The week Hollywood got scared and had to grow up a bit

Sony suffered a chorus of disapproval after it withdrew 'The Interview', but it's not too late for it to take a stand, says Joan Smith
From Widow Twankey to Mother Goose, how do the men who play panto dames get themselves ready for the performance of a lifetime?

Panto dames: before and after

From Widow Twankey to Mother Goose, how do the men who play panto dames get themselves ready for the performance of a lifetime?
Thirties murder mystery novel is surprise runaway Christmas hit

Thirties murder mystery novel is surprise runaway Christmas hit

Booksellers say readers are turning away from dark modern thrillers and back to the golden age of crime writing
Anne-Marie Huby: 'Charities deserve the best,' says founder of JustGiving

Anne-Marie Huby: 'Charities deserve the best'

Ten million of us have used the JustGiving website to donate to good causes. Its co-founder says that being dynamic is as important as being kind
The botanist who hunts for giant trees at Kew Gardens

The man who hunts giants

A Kew Gardens botanist has found 25 new large tree species - and he's sure there are more out there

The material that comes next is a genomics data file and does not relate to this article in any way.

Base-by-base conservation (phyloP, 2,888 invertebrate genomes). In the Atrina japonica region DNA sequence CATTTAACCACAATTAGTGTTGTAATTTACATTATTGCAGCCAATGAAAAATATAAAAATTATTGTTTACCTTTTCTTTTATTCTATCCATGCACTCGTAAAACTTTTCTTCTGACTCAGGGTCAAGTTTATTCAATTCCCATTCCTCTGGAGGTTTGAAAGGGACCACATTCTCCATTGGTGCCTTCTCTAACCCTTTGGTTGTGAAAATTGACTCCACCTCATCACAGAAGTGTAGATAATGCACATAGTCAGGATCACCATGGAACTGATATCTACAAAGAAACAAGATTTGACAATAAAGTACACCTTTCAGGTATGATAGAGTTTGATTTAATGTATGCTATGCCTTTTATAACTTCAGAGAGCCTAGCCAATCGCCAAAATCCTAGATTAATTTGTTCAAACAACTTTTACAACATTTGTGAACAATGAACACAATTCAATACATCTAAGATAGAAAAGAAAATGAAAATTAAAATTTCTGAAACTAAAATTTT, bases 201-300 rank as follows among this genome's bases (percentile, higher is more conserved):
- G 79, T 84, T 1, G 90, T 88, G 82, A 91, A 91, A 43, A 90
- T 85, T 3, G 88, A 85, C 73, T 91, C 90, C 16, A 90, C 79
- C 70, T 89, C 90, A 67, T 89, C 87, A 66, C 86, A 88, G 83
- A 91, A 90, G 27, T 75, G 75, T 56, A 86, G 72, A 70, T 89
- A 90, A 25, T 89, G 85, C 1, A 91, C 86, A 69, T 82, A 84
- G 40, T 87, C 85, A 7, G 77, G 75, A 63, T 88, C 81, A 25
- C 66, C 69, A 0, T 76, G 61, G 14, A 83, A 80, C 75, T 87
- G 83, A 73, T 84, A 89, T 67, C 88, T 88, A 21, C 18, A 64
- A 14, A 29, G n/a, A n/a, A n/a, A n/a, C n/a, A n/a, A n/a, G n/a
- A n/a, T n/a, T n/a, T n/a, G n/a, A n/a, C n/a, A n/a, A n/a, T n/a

The 12 ways of Christmas: Spare a thought for those who will be working to keep others safe during the festive season

The 12 ways of Christmas

We speak to a dozen people who will be working to keep others safe, happy and healthy over the holidays
Birdwatching men have a lot in common with their feathered friends, new study shows

The male exhibits strange behaviour

A new study shows that birdwatching men have a lot in common with their feathered friends...
Diaries of Evelyn Waugh, Virginia Woolf and Noël Coward reveal how they coped with the December blues

Famous diaries: Christmas week in history

Noël Coward parties into the night, Alan Clark bemoans the cost of servants, Evelyn Waugh ponders his drinking…
From noble to narky, the fall of the open letter

From noble to narky, the fall of the open letter

The great tradition of St Paul and Zola reached its nadir with a hungry worker's rant to Russell Brand, says DJ Taylor
A Christmas ghost story by Alison Moore: A prodigal daughter has a breakthrough

A Christmas ghost story by Alison Moore

The story was published earlier this month in 'Poor Souls' Light: Seven Curious Tales'